As a teacher, Mr. HalfFull was off for the summer, but he was taking grad school classes from 7-10 PM. Of course, I started this repair project while he was in class. At around 9 PM, I realized that I needed a hacksaw to shorten the new pipe. So I was done for the night.  Upon his return, Mr. HalfFull was rather surprised to find his toilet in pieces on the floor!

Ceiling Fan

Oh Ceiling Fan, your incessant ticks kept me up at night!

Then I tackled the ceiling fan in my bedroom. It started making an intermittent ticking noise that made it difficult to sleep because it was so irregular and nonrhythmic. The airflow in my bedroom isn’t that great, making the fan especially critical in the summer.

So I took it apart. Don’t worry, I put it back together too. And the noise stopped!

Then I noticed a dripping sound in the master bathroom toilet and decided to replace that one too. By then I was a pro, armed with a hacksaw and plumbers wrench ahead of time!

During this time, Mr. HalfFull became fearful of what he would find in pieces when he returned home.  He was especially worried that his TV and stereo system would be disassembled with cords and cables all over the place.  But his fear was unfounded!

Eventually, I ran out of projects around the house and wondered what I was supposed to do with myself. Since Mr. HalfFull was taking classes on a compressed summer schedule, he had papers to write every week. He seemed busy and productive. But what should I be doing?

I thought that being spontaneous and unscheduled would be wonderful. I was no longer stuck at a desk during business hours. But it wasn’t wonderful. I had no purpose. I wasn’t sure what I was supposed to be doing.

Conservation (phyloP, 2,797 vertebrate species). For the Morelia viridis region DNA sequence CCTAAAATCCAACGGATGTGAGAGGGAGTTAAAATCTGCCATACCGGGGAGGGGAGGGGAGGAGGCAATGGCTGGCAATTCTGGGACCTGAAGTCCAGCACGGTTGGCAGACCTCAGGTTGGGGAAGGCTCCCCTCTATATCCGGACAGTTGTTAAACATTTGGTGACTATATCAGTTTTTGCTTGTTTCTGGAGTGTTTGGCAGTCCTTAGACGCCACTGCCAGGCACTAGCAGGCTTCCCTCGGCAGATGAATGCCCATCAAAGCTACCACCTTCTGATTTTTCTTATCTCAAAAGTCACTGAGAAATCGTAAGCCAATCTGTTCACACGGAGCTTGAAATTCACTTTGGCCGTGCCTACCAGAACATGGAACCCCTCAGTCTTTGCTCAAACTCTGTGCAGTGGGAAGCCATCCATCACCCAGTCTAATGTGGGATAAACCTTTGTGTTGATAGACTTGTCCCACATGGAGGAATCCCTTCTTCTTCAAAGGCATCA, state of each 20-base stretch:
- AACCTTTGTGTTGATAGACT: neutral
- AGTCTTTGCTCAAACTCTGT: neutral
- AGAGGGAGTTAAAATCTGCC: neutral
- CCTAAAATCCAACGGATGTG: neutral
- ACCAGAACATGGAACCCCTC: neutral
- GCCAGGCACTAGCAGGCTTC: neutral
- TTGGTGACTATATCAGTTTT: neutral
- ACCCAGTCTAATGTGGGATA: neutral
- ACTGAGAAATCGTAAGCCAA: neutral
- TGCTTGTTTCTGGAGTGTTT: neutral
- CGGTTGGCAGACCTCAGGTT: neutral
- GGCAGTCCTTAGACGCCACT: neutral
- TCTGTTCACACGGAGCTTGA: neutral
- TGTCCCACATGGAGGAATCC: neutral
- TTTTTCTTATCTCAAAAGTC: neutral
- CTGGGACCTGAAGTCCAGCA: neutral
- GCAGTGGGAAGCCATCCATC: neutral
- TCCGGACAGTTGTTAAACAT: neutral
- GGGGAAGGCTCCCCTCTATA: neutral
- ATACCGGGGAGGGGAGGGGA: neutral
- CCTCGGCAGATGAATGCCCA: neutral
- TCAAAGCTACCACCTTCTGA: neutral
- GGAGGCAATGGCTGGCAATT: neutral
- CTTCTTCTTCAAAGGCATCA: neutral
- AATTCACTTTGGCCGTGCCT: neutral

You may be reading this wondering how I could be so unhappy with a decision I made myself. I wasn’t laid off. I wasn’t fired. It was completely my decision to leave.

I was happy that I left, but it was hard to not know what I was going toward. I’m a planner. I’m practical. What the heck was I doing?

Vision of the Future

Time Travel

What is the nature of time?  When will Ms. HalfEmpty’s vision come?

Over the summer, I read a book called Einstein’s Dreams about the nature of time. The short chapters each tell a fable based on a different theoretical flow of time — circular, captured, frozen, etc. One passage in particular spoke to me:

This is a world of changed plans, of sudden opportunities, of unexpected visions. For in this world, time flows not evenly but fitfully and, as consequence, people receive fitful glimpses of the future.

For those who have had their vision, this is a world of guaranteed success. Few projects are started that do not advance a career. Few trips are taken that do not lead to the city of destiny. Few friends are made who will not be friends in the future. Few passions are wasted.

For those who have not had their vision, this is a world of inactive suspense. How can one enroll in university without knowing one’s future occupation? How can one set up an apothecary on Marktgasse when a similar shop might do better on Spitalgasse? How can one make love to a man when he may not remain faithful? Such people sleep most of the day and wait for their vision to come.

Einstein’s Dreams by Alan Lightman

Without my vision, I spent much of the summer slumbering. Naps are divine, but I was using them as an escape. When you have no plan, it’s much easier to sleep than seize the day. It requires no planning, and you can’t fail.

But I really wanted that vision of my future. In fact, I still do. I want to know the right path for me. I want to know that my efforts are not wasted. I want to know the future.

  • Have you ever left a job without a fully defined plan?  Why?
  • Have you made a career change?  How did you reinvent yourself?
  • Have you been surprised by the emotional aftermath of a decision you willingly made for yourself?
  • What home repair projects have you tackled yourself?  Did you take your household by surprise?
  • Have you had your vision?

Ms. HalfEmpty is a 30-something introverted realist, perhaps a pessimist. But she’s trying to see the world half full on halfempty4now.com, which she started in February 2011. Her worldview may not be all bad, as it probably helps keep her husband, Mr. HalfFull, grounded and out of trouble!